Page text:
Don’t be alarmed at the length of time it takes to make this recipe. The total time includes very little recipe prep time, 8 hours of ‘hands off’ marinating time, and only 10 minutes total cooking time. You’ll find the results worth waiting for!
In a medium mixing bowl combine soy sauce, salt, black pepper, Sriracha sauce, ginger garlic paste, cornstarch, 1/4 cup Mochiko flour, and egg. Use a whisk to ensure they are thoroughly combined. If you like, you can also add sliced green onions to the marinade.
Add the bite size pieces of chicken to the marinade, then cover and refrigerate for 8 hours or overnight.
While most mochiko chicken recipes marinate then directly deep fry, I have included this additional dredging step to ensure the chicken fries up perfectly golden and crispy. Dredge the chicken while the deep-frying oil is heating up.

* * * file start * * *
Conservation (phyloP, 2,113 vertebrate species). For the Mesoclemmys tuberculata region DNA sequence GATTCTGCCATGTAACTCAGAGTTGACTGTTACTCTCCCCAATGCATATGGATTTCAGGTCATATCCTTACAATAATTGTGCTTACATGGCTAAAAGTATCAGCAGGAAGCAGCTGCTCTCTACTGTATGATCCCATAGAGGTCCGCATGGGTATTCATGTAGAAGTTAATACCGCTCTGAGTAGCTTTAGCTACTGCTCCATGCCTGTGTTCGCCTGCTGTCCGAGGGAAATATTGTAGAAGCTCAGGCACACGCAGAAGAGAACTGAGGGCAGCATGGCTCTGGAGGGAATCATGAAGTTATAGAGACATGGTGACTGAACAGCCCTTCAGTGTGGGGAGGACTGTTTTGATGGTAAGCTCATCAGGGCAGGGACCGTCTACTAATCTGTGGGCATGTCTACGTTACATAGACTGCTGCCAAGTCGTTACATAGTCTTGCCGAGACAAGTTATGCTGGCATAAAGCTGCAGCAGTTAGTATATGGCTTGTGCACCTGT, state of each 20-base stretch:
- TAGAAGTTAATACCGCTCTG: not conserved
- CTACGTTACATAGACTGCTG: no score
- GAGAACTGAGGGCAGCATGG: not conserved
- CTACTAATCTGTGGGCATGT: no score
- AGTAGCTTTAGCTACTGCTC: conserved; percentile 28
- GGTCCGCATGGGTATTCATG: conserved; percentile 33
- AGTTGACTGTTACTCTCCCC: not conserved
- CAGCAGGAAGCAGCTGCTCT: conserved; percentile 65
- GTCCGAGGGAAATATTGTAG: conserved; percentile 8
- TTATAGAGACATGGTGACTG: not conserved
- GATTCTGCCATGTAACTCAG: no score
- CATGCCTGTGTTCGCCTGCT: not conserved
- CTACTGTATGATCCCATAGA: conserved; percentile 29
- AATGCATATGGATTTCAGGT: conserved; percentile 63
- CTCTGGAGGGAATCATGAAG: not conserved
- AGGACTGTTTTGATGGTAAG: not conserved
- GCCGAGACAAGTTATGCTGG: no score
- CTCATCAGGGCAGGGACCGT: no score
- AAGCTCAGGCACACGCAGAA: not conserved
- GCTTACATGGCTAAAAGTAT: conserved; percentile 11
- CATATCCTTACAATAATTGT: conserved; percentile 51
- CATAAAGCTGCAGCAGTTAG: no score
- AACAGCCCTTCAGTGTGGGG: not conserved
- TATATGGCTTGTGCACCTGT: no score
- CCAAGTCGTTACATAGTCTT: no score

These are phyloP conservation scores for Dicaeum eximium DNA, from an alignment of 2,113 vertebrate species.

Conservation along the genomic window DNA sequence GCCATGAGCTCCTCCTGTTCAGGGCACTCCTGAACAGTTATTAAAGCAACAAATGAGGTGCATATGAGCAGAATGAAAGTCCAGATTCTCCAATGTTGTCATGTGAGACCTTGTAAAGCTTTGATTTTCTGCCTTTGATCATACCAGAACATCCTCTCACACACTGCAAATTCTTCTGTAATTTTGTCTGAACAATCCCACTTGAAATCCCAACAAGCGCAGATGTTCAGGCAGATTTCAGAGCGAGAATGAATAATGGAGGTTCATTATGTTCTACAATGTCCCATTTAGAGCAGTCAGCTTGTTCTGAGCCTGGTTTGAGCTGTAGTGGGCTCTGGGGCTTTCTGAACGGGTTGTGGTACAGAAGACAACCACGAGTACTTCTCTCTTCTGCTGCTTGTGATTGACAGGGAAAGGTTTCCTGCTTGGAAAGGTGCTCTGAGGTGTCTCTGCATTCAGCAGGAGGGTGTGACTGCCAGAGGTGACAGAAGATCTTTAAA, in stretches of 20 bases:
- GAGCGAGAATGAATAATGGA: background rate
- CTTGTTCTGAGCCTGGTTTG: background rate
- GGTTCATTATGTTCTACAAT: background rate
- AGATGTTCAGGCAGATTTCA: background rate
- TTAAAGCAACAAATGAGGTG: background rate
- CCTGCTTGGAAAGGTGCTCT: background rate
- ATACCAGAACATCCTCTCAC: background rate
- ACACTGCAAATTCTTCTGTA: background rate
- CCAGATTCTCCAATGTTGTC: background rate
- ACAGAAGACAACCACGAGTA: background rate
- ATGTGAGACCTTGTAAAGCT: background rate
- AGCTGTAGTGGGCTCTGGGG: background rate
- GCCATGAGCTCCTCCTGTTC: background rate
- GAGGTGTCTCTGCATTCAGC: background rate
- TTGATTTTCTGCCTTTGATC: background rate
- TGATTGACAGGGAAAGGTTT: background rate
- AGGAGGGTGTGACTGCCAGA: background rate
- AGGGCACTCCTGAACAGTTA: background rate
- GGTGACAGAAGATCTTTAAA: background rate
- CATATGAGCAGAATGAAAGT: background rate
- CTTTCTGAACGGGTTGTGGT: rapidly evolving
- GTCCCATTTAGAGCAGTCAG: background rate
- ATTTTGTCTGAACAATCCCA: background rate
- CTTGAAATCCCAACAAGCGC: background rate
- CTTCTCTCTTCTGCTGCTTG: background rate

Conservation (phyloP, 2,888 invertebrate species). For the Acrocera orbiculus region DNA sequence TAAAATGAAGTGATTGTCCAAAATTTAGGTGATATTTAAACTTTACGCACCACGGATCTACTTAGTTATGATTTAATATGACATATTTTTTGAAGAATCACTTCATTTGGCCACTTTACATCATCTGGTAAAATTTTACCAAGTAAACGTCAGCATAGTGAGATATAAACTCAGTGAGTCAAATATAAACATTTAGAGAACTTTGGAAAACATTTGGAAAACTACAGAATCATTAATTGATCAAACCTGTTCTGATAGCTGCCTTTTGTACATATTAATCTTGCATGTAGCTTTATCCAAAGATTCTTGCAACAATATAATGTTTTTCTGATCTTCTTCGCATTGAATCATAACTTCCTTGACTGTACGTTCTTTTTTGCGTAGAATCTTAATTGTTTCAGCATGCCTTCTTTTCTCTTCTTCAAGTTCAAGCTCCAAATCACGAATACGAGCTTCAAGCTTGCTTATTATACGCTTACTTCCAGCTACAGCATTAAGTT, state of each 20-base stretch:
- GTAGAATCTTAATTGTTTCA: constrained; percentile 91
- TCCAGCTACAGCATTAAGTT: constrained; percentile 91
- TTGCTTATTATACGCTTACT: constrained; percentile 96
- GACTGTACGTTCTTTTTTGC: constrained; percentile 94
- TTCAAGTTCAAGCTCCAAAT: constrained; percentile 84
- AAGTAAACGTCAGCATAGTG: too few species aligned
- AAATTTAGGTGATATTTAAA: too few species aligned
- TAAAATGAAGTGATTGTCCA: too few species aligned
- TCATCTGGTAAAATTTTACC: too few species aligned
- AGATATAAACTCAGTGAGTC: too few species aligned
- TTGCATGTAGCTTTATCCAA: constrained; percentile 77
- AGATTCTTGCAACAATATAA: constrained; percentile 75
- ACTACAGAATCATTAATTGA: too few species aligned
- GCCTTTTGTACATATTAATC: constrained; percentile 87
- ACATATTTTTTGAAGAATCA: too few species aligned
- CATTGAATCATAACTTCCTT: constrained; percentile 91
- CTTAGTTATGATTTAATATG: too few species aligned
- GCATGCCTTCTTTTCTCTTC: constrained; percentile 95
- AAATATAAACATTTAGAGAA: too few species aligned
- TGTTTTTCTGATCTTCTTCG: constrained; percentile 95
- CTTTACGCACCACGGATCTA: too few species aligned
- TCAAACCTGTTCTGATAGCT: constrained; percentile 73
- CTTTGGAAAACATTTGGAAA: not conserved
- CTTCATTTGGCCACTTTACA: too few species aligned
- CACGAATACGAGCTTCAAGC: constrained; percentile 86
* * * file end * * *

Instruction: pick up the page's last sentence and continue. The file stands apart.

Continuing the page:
To begin, heat 3 inches of oil in a high sided pan to 360 F. Cover a plate with paper towel or have a metal rack over a baking sheet nearby.
In a large bowl, combine all-purpose flour, corn starch, black pepper, and salt. Drop the marinated chicken pieces and toss them in the dredge, coating them thoroughly.
Deep Frying the Chicken
Carefully lower a portion of the chicken into the hot oil. Do not overcrowd the pan or it will cause the frying oil to lose too much heat. Frying chicken at a cooler temperature will result in oily fried chicken and overcrowding the pan might make the chicken clump together.
Fry the chicken until it reaches a golden-brown colour. Use a slotted metal spoon to remove the chicken to the paper towel lined plate or wire rack. Insert a meat thermometer to ensure the chicken has reached an internal temperature of 165 F. Fry for longer if it hasn’t reached that temperature.